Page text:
Moderate-to-severe psoriasis: the disease burden and unmet needs in different patient groups
In the subsequent parts, we will discuss:
Throughout the series, we present key opinions from Professor Diamant Thaçi, the director of the Comprehensive Center of Inflammation Medicine at the University of Lübeck, Germany. Professor Thaçi’s work over the last 30 years includes both basic and clinical drug development studies for multiple chronic inflammatory skin disorders, including psoriasis.
Psoriasis is a common chronic autoimmune skin disease, estimated to affect around 2–4% of the population in the Western world. For psoriasis, genetic factors interact with environmental aggravators such as stress and infections to produce varying degrees of disease severity and disease states, including plaque psoriasis, nail psoriasis and guttate psoriasis. Additionally, approximately 20% of psoriasis patients experience psoriatic arthritis (PsA) which differs in clinical management to skin-based disease.
Burden of disease
Psoriasis is associated with a high level of physical and psychological burden, triggered mainly by the presence of visible disfigurement of the affected skin. Psoriasis is most often characterised by well defined, infiltrated red plaques that form on highly visible areas of the body, including the elbows, knees and scalp, though it can affect any area of the body, including the nails and genitals. There is also a high physical burden related to itching, burning and bleeding of the affected skin. Burden of disease is further complicated by the presence of comorbidities such as psoriatic arthritis, metabolic syndrome, depression and cardiovascular disease.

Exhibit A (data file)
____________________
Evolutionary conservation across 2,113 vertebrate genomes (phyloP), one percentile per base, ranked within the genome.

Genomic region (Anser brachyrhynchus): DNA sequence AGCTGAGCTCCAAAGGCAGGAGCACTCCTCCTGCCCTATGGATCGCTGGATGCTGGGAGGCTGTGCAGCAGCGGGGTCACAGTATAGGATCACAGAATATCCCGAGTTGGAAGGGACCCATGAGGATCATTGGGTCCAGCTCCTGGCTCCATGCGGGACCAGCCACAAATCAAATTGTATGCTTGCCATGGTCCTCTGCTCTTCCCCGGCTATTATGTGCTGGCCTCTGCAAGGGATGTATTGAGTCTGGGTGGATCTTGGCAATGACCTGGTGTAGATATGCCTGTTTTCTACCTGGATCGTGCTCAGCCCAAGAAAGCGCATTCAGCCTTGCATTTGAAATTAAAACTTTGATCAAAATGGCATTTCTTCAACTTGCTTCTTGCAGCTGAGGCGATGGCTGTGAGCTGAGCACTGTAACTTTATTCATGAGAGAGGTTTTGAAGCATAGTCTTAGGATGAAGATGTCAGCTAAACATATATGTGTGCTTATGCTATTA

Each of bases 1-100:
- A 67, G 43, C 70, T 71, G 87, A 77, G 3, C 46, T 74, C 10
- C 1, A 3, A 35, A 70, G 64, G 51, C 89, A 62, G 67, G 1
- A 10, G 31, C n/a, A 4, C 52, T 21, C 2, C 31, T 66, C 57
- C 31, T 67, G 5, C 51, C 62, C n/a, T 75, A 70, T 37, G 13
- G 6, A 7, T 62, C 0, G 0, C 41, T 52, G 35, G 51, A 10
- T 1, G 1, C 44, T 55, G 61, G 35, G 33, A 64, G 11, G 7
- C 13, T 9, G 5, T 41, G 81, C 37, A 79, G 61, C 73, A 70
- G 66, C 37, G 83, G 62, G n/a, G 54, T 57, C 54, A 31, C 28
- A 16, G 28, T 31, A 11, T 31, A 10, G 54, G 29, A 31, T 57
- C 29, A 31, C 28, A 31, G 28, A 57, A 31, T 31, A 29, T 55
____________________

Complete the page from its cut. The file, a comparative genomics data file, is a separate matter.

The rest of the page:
Burden of disease in the young female population
Historically, patients seeking help for moderate-to-severe psoriasis were mostly between the ages of 40–50 years old. More recently, there has been a demographic trend toward younger patients seeking help and often, seeking fast solutions. Approximately half of these younger patients are women of child-bearing age that present burdens that are distinct to this patient group.
Professor Thaçi highlights that young women experience an indescribably higher burden of disease, irrespective of whether they are planning a family.
‘I think that in the female patients, that they really do suffer. It’s also the way how you look. It’s also the way how you have the first contact. It’s the way how you feel and we have a lot of patients (who suffer), even if they are accepted by their partners, their husbands and their friends…the stigmatisation is something that is really deep inside of this patient’.
This key point is reflected in the statistic that female patients with psoriasis are 50% less likely to have children compared to unaffected individuals. For younger women who are planning a family, the most common worry is on the safety of available treatments, particularly if they are systemic. These include worries on the impact of treatment on fertility, the unborn child during pregnancy, and breastfeeding a newborn child.
Professor Thaçi responds to the question, ‘Are your young female patients with psoriasis worried about whether psoriasis affects their fertility?’
Modern treatments for moderate-to-severe psoriasis are based on the pathophysiology of the disease. Psoriasis is a chronic immune-mediated disease that leads to cutaneous inflammation and keratinocyte hyperproliferation. Briefly, the initiation of a psoriatic state involves:
- The activation of dendritic cells via IL-1, TNF-α and IL-36 in response to environmental stressors in genetically susceptible individuals
- Activated dendritic cells release IL-23 which activates T cells and innate lymphoid cells